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Over £57,000 compensation for tandem sky dive injury

Hitting the big 50 wasn’t so bad for one ex-serviceman, especially as he’d received his dream gift.

Mr S was thrilled with the sky dive experience that his wife had bought him for his 50th birthday. He explains: “Parachute jumping is something I’ve always wanted to do. In my younger years I served in the army, although I never got the opportunity to do a parachute jump. I was delighted to get this as a gift.”

The sky dive was booked for early February and filled with excitement, Mr S decided to make it a family outing, taking along his wife, his daughter and her partner and his parents.

On arriving at the airfield, Mr S was weighed and given lots of paperwork to complete. He was then given a detailed briefing including instructions on landing.

He was told that he would be strapped to a professional sky diver who would let him know when he had to lift his legs up in front of him so that they could land safely on their bottoms.

After being kitted out with a jumpsuit, harness, helmet and goggles, he and his wife, who was now also making the jump, made their way to the aeroplane. Knowing how much the experience meant to her husband, Mrs S had paid extra for a video of the sky dive as a keepsake of the occasion.

Once the plane reached 10,000 feet, Mr S and his partner left the plane; his wife and her partner followed behind.

Mr S comments: “The experience was exhilarating and every bit as exciting as I’d hoped it would be. As we approached the ground I was given the signal to pull my legs into a sitting position, which I did. Despite this, we seemed to be coming down very quickly. As we hit the ground hard, I felt a judder up my spine and shouted out ‘ahh my back’ as I landed.”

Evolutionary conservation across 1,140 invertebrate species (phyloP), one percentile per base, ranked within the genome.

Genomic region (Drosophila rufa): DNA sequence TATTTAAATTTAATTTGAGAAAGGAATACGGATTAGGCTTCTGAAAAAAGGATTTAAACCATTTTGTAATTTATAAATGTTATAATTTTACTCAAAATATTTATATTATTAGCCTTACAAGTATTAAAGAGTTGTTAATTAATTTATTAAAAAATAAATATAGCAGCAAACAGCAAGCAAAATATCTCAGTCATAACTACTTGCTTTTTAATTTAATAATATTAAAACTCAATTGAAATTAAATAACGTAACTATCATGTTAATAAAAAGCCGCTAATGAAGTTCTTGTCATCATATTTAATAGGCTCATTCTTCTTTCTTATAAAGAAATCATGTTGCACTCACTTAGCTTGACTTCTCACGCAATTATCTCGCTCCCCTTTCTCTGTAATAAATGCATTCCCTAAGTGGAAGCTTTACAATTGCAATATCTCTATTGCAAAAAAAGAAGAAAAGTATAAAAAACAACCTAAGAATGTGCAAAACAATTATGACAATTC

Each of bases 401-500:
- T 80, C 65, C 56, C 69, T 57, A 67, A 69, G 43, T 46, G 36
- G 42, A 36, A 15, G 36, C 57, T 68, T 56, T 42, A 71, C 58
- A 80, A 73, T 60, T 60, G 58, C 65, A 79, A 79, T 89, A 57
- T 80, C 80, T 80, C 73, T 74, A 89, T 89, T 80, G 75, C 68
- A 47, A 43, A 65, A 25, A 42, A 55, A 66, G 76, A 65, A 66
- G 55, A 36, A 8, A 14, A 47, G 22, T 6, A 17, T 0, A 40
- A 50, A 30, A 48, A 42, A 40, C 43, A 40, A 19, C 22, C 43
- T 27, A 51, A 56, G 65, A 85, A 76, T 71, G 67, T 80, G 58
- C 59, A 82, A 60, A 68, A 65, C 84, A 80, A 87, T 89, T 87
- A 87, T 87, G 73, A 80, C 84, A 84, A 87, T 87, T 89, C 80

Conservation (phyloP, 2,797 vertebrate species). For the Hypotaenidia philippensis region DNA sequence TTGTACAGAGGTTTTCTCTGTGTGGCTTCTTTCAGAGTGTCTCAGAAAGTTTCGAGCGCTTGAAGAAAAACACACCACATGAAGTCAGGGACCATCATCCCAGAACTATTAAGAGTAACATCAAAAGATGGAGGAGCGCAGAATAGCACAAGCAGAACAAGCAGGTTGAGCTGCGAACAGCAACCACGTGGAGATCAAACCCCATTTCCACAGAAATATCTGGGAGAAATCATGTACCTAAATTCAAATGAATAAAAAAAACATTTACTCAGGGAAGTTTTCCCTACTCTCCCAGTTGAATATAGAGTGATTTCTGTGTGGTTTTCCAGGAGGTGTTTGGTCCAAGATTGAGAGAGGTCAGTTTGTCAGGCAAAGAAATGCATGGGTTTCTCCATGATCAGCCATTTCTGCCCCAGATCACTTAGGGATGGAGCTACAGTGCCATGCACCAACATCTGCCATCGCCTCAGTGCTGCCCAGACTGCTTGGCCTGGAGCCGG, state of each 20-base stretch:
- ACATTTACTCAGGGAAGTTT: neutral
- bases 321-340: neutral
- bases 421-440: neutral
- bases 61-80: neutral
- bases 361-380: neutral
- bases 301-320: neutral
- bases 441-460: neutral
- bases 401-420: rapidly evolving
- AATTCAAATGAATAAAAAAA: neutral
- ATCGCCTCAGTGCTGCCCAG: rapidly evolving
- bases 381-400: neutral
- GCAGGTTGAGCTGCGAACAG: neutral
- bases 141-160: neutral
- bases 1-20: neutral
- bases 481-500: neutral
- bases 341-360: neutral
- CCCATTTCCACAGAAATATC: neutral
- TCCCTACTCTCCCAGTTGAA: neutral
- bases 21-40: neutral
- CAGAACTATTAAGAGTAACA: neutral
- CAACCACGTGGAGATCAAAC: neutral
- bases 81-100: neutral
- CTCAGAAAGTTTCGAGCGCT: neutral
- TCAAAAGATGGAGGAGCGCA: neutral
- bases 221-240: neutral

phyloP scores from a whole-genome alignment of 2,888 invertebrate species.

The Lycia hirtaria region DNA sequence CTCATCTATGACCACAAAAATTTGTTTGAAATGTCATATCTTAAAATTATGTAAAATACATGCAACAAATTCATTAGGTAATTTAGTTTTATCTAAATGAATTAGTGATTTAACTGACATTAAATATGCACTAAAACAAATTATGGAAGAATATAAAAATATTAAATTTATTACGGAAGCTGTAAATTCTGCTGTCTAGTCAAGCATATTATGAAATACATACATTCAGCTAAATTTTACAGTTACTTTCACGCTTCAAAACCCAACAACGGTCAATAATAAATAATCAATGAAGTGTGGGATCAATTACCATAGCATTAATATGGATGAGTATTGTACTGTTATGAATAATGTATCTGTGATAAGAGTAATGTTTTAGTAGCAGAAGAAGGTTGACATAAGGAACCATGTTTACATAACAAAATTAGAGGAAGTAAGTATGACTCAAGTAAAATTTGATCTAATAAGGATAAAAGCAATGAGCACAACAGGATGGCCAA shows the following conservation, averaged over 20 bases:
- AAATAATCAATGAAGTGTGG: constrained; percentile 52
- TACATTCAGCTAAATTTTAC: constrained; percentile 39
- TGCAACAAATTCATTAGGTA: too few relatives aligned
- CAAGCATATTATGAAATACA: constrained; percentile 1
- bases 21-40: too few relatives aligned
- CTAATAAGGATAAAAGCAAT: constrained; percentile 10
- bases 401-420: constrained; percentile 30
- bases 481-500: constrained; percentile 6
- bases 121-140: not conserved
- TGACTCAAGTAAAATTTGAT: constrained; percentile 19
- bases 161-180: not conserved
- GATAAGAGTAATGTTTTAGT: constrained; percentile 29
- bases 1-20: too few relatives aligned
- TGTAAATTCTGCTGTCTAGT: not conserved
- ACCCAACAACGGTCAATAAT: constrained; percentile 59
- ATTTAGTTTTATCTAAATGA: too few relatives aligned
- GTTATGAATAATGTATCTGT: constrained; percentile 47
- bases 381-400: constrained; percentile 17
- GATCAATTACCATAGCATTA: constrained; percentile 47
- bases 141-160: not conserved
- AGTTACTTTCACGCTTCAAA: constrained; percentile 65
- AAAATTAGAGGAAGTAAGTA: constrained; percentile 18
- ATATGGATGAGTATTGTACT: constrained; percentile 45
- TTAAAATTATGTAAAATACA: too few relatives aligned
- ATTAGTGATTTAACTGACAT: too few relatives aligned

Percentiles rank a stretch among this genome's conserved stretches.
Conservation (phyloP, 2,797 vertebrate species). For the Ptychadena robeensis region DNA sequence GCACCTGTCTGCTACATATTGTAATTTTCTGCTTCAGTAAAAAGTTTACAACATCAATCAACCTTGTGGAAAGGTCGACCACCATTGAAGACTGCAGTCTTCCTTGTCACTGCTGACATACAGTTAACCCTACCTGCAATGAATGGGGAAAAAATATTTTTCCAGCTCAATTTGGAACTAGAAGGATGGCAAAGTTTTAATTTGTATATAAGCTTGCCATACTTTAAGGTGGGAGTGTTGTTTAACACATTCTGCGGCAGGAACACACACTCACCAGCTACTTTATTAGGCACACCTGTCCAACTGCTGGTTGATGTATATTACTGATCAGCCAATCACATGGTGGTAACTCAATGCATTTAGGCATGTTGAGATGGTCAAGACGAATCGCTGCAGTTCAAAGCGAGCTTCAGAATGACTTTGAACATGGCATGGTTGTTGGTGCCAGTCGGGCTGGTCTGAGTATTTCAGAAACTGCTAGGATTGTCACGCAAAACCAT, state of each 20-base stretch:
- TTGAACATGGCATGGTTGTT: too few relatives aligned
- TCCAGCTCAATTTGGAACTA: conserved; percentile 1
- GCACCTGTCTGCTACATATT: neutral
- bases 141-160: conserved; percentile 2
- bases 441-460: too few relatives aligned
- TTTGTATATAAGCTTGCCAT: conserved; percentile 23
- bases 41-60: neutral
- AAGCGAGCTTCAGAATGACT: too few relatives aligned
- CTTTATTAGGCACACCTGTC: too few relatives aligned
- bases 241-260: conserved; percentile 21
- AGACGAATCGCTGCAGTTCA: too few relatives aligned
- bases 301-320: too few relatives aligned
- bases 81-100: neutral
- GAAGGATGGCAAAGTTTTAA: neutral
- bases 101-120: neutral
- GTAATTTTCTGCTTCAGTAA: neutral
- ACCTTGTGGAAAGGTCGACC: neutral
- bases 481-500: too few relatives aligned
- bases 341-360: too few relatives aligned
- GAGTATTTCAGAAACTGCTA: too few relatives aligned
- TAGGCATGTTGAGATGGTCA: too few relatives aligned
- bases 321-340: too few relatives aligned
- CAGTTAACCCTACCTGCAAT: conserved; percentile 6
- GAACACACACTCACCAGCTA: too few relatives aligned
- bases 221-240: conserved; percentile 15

Mr S was very quickly airlifted to Hull Royal Infirmary, where a CT scan revealed ‘wedge’ fractures to the L3 and L4 vertebrae.

After being fitted with a spinal brace and undergoing further x-rays, doctors allowed Mr S to go home on the basis that he wore the brace at all times, except in bed when he must lie flat and not turn over. Unsurprisingly, the next 8 weeks were very uncomfortable with Mr S finding it difficult to sleep or sit.

It was 9 weeks after the accident before he was able to start a phased return to work and a further 3 weeks before he was able to stop wearing the brace altogether.

Diane Parker, partner and head of personal injury comments: “This was a complex case on several levels. In addition to medical specialists, it was necessary to engage specialists in aviation and parachuting in order to be able to prove the injuries were the result of negligence on the part of the sky dive company, and not as a result of air turbulence causing the parachute to distort, as had been claimed.”

Compensation of £57,500 was recovered in an out of court settlement.

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